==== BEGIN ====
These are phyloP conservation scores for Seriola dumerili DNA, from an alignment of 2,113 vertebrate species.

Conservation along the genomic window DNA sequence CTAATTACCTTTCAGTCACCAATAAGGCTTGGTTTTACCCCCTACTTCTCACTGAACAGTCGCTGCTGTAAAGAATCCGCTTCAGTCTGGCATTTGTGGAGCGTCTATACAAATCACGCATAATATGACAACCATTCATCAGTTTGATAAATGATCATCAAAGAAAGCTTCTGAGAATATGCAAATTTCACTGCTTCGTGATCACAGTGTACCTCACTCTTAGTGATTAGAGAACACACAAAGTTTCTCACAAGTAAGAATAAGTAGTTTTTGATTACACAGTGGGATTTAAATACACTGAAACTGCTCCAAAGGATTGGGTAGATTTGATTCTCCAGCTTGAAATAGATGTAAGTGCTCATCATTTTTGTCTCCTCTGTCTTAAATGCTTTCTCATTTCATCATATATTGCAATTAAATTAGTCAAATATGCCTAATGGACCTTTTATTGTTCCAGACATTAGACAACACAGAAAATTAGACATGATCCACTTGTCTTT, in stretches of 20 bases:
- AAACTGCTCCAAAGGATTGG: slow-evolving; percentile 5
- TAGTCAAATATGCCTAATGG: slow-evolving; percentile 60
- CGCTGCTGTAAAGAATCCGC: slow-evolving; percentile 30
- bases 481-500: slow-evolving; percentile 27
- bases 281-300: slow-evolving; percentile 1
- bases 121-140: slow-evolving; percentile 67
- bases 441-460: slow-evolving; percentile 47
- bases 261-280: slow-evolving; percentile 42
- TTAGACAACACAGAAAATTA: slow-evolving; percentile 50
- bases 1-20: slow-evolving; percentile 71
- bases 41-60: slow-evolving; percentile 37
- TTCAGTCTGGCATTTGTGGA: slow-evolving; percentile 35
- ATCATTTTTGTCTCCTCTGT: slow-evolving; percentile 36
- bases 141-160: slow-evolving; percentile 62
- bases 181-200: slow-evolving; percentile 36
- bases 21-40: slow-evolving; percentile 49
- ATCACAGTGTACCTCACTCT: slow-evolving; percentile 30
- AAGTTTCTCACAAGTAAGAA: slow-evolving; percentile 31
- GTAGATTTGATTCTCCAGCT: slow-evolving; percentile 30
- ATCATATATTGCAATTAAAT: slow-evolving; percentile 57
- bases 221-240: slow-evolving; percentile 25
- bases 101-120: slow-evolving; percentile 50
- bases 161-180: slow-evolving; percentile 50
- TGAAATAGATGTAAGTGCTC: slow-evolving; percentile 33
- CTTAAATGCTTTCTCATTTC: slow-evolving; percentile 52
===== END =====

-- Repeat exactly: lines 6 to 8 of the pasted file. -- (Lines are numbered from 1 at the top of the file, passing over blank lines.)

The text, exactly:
- bases 481-500: slow-evolving; percentile 27
- bases 281-300: slow-evolving; percentile 1
- bases 121-140: slow-evolving; percentile 67